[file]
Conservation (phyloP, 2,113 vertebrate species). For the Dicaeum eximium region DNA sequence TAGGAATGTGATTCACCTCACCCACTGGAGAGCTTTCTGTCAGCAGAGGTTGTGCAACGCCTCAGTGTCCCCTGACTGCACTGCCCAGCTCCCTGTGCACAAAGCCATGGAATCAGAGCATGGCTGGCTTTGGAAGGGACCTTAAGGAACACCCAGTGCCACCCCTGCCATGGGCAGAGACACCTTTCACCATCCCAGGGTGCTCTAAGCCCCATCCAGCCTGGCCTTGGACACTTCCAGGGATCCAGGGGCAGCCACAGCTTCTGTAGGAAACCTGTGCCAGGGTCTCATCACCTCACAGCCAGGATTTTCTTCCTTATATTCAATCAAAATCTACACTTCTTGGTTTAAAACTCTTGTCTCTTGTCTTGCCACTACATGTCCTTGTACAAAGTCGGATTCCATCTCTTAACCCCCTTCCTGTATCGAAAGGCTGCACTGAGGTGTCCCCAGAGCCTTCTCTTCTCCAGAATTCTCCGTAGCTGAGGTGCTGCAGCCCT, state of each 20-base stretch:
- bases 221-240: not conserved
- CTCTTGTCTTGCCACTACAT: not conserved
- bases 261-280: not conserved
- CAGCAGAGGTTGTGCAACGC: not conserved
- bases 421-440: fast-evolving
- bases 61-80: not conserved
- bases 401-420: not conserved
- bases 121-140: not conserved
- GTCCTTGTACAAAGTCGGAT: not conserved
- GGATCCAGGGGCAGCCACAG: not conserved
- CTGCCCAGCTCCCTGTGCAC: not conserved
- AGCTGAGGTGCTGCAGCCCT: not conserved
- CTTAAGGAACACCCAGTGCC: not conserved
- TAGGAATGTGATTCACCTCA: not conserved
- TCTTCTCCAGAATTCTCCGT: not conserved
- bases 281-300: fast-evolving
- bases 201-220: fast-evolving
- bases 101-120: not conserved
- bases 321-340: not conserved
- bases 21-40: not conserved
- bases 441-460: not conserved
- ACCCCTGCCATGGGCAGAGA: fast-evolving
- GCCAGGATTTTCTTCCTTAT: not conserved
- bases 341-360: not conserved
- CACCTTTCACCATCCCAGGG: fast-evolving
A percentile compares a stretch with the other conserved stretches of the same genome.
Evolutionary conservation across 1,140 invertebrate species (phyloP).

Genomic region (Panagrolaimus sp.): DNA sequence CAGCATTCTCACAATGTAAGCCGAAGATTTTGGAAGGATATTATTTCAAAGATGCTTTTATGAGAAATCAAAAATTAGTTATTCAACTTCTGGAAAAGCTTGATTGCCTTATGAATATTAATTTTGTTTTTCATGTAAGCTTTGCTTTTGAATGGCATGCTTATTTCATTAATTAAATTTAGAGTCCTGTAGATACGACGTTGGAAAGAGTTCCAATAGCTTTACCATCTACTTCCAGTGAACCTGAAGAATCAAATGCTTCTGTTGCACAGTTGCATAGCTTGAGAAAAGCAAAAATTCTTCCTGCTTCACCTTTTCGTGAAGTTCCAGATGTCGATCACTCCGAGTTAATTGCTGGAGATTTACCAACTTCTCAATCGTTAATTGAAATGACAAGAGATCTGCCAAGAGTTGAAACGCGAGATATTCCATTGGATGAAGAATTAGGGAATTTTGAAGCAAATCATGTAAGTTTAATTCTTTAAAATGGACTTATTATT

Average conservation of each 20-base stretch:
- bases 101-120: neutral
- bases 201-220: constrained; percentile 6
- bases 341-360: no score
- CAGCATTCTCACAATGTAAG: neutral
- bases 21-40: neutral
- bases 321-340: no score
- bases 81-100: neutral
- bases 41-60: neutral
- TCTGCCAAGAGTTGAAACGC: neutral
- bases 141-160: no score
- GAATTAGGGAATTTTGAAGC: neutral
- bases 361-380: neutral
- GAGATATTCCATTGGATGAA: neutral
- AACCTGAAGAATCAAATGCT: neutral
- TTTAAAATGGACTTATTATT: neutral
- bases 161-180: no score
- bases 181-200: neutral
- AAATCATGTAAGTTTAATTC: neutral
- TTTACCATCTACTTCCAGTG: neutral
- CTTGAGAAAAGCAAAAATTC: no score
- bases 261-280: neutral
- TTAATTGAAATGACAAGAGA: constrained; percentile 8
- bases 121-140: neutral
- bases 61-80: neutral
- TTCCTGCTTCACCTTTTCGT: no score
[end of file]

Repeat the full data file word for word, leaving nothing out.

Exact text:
Conservation (phyloP, 2,113 vertebrate species). For the Dicaeum eximium region DNA sequence TAGGAATGTGATTCACCTCACCCACTGGAGAGCTTTCTGTCAGCAGAGGTTGTGCAACGCCTCAGTGTCCCCTGACTGCACTGCCCAGCTCCCTGTGCACAAAGCCATGGAATCAGAGCATGGCTGGCTTTGGAAGGGACCTTAAGGAACACCCAGTGCCACCCCTGCCATGGGCAGAGACACCTTTCACCATCCCAGGGTGCTCTAAGCCCCATCCAGCCTGGCCTTGGACACTTCCAGGGATCCAGGGGCAGCCACAGCTTCTGTAGGAAACCTGTGCCAGGGTCTCATCACCTCACAGCCAGGATTTTCTTCCTTATATTCAATCAAAATCTACACTTCTTGGTTTAAAACTCTTGTCTCTTGTCTTGCCACTACATGTCCTTGTACAAAGTCGGATTCCATCTCTTAACCCCCTTCCTGTATCGAAAGGCTGCACTGAGGTGTCCCCAGAGCCTTCTCTTCTCCAGAATTCTCCGTAGCTGAGGTGCTGCAGCCCT, state of each 20-base stretch:
- bases 221-240: not conserved
- CTCTTGTCTTGCCACTACAT: not conserved
- bases 261-280: not conserved
- CAGCAGAGGTTGTGCAACGC: not conserved
- bases 421-440: fast-evolving
- bases 61-80: not conserved
- bases 401-420: not conserved
- bases 121-140: not conserved
- GTCCTTGTACAAAGTCGGAT: not conserved
- GGATCCAGGGGCAGCCACAG: not conserved
- CTGCCCAGCTCCCTGTGCAC: not conserved
- AGCTGAGGTGCTGCAGCCCT: not conserved
- CTTAAGGAACACCCAGTGCC: not conserved
- TAGGAATGTGATTCACCTCA: not conserved
- TCTTCTCCAGAATTCTCCGT: not conserved
- bases 281-300: fast-evolving
- bases 201-220: fast-evolving
- bases 101-120: not conserved
- bases 321-340: not conserved
- bases 21-40: not conserved
- bases 441-460: not conserved
- ACCCCTGCCATGGGCAGAGA: fast-evolving
- GCCAGGATTTTCTTCCTTAT: not conserved
- bases 341-360: not conserved
- CACCTTTCACCATCCCAGGG: fast-evolving
A percentile compares a stretch with the other conserved stretches of the same genome.
Evolutionary conservation across 1,140 invertebrate species (phyloP).

Genomic region (Panagrolaimus sp.): DNA sequence CAGCATTCTCACAATGTAAGCCGAAGATTTTGGAAGGATATTATTTCAAAGATGCTTTTATGAGAAATCAAAAATTAGTTATTCAACTTCTGGAAAAGCTTGATTGCCTTATGAATATTAATTTTGTTTTTCATGTAAGCTTTGCTTTTGAATGGCATGCTTATTTCATTAATTAAATTTAGAGTCCTGTAGATACGACGTTGGAAAGAGTTCCAATAGCTTTACCATCTACTTCCAGTGAACCTGAAGAATCAAATGCTTCTGTTGCACAGTTGCATAGCTTGAGAAAAGCAAAAATTCTTCCTGCTTCACCTTTTCGTGAAGTTCCAGATGTCGATCACTCCGAGTTAATTGCTGGAGATTTACCAACTTCTCAATCGTTAATTGAAATGACAAGAGATCTGCCAAGAGTTGAAACGCGAGATATTCCATTGGATGAAGAATTAGGGAATTTTGAAGCAAATCATGTAAGTTTAATTCTTTAAAATGGACTTATTATT

Average conservation of each 20-base stretch:
- bases 101-120: neutral
- bases 201-220: constrained; percentile 6
- bases 341-360: no score
- CAGCATTCTCACAATGTAAG: neutral
- bases 21-40: neutral
- bases 321-340: no score
- bases 81-100: neutral
- bases 41-60: neutral
- TCTGCCAAGAGTTGAAACGC: neutral
- bases 141-160: no score
- GAATTAGGGAATTTTGAAGC: neutral
- bases 361-380: neutral
- GAGATATTCCATTGGATGAA: neutral
- AACCTGAAGAATCAAATGCT: neutral
- TTTAAAATGGACTTATTATT: neutral
- bases 161-180: no score
- bases 181-200: neutral
- AAATCATGTAAGTTTAATTC: neutral
- TTTACCATCTACTTCCAGTG: neutral
- CTTGAGAAAAGCAAAAATTC: no score
- bases 261-280: neutral
- TTAATTGAAATGACAAGAGA: constrained; percentile 8
- bases 121-140: neutral
- bases 61-80: neutral
- TTCCTGCTTCACCTTTTCGT: no score